First of all, I really like your analogy! I feel like family farms are extremely undervalued in our country, and we are slowly losing to them to Americans affinity for “right here, right now” products. It amazes me that lower courts could rule against the Organic Seed Growers and Trade Association when they are simply try to protect themselves from an almost inevitable thievery lawsuit from corporations like Monsanto. Hopefully, the Supreme Court will have more sense and afford some protection to the OSGTA. I really appreciate your somewhat unbiased view of the court case as well. I had heard about this case over the summer, and had formed my distasteful conclusion of Monsanto before I had all the facts. This really helps open my eyes to the fact that I cant just side with what I believe in, I need to make sure I know the whole story first.
I’m all for the idea of making crops easier to grow and produce more yield when we are able to, but the idea of someone controlling that for money is ridiculous. You cannot regulate which way the wind blows and some farmers are acquiring these patented crops when they do not want them. Since Brown was intentionally stealing, the ruling was correct. But farmers lives and way of living have been ruined by Monsanto when they acquire the modified material by accident.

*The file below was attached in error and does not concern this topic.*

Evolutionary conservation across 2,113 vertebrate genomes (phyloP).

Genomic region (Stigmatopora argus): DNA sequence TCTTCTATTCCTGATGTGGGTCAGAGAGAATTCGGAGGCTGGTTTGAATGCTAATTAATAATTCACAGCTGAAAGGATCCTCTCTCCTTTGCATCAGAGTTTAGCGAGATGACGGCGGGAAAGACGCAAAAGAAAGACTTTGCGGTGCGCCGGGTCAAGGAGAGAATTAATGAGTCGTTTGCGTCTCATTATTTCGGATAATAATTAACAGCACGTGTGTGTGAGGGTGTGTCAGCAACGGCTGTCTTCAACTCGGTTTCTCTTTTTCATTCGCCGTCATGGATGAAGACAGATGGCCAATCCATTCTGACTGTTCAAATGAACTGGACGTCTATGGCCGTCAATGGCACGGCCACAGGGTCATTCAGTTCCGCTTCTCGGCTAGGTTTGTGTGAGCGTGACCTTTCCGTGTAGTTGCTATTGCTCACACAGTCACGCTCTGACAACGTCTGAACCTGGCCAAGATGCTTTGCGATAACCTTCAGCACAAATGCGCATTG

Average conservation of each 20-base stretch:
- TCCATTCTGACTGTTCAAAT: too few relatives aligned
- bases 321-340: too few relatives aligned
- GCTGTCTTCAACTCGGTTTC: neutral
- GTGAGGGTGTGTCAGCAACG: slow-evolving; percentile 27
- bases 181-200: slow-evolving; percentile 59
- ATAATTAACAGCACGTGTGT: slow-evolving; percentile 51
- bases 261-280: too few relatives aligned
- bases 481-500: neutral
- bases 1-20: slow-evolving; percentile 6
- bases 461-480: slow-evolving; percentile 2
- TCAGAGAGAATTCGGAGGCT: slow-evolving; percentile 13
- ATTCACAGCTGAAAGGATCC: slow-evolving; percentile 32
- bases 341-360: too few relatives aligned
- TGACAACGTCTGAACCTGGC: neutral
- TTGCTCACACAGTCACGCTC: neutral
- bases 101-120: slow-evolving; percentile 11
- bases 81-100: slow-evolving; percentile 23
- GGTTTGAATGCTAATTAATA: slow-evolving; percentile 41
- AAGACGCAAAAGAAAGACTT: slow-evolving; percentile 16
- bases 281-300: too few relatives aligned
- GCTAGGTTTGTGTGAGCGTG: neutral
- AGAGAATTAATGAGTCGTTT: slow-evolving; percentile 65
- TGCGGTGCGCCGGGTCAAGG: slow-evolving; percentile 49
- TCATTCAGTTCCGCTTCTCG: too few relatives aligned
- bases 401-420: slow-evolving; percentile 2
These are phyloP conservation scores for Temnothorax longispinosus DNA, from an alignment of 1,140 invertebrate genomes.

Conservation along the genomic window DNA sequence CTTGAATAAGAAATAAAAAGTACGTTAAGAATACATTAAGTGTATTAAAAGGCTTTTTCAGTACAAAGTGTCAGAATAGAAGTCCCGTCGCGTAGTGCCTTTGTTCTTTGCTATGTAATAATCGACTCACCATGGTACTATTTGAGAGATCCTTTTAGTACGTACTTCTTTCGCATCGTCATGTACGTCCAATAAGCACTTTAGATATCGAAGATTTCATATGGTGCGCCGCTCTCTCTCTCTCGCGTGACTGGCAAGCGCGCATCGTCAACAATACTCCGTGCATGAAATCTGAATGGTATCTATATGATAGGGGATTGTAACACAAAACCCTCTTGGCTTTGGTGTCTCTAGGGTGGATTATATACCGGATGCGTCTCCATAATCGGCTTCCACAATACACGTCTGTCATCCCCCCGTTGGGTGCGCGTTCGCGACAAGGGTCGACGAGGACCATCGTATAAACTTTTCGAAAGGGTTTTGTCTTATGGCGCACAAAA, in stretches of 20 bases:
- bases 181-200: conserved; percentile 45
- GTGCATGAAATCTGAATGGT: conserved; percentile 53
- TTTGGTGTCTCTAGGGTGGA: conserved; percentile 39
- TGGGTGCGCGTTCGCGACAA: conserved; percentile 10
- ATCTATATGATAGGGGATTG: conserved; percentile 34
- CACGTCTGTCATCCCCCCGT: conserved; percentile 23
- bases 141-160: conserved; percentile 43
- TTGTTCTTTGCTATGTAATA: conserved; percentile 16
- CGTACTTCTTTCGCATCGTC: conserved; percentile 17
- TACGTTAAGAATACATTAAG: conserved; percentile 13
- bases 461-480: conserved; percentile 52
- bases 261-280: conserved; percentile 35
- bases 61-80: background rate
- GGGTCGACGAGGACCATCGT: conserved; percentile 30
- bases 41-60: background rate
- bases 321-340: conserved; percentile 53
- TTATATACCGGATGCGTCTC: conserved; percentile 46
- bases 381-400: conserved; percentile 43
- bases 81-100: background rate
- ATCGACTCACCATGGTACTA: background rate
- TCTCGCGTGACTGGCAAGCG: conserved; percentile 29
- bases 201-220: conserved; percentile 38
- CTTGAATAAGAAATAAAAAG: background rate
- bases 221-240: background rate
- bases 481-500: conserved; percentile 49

This was a very interesting read, highlighting the battle between local farmers and a giant corporation like Monsanto. While I do believe that the law was on the right side, it is unfortunate to see local farmers suffer so much and get burdened by the high costs of these seeds. I am, however, a fan of GMO’s and believe that we should be following in that direction.
I think your point about the bigger controversy being at the heart of this argument has really been understated in the media. I have heard about Monsanto and GMOs but the discussion is always about the negative health effects rather than the implications of windblown genetically altered material contaminating nearby crops. People seem to think that their choice to buy non GMO foods is something that is not at risk. After reading your blog post I have a new reason to think twice about backing the Monsanto “super crops”, not on the principle of consumption, but rather on the principle of freedom of natural cycles. That is something I do not believe should be allowed to be owned.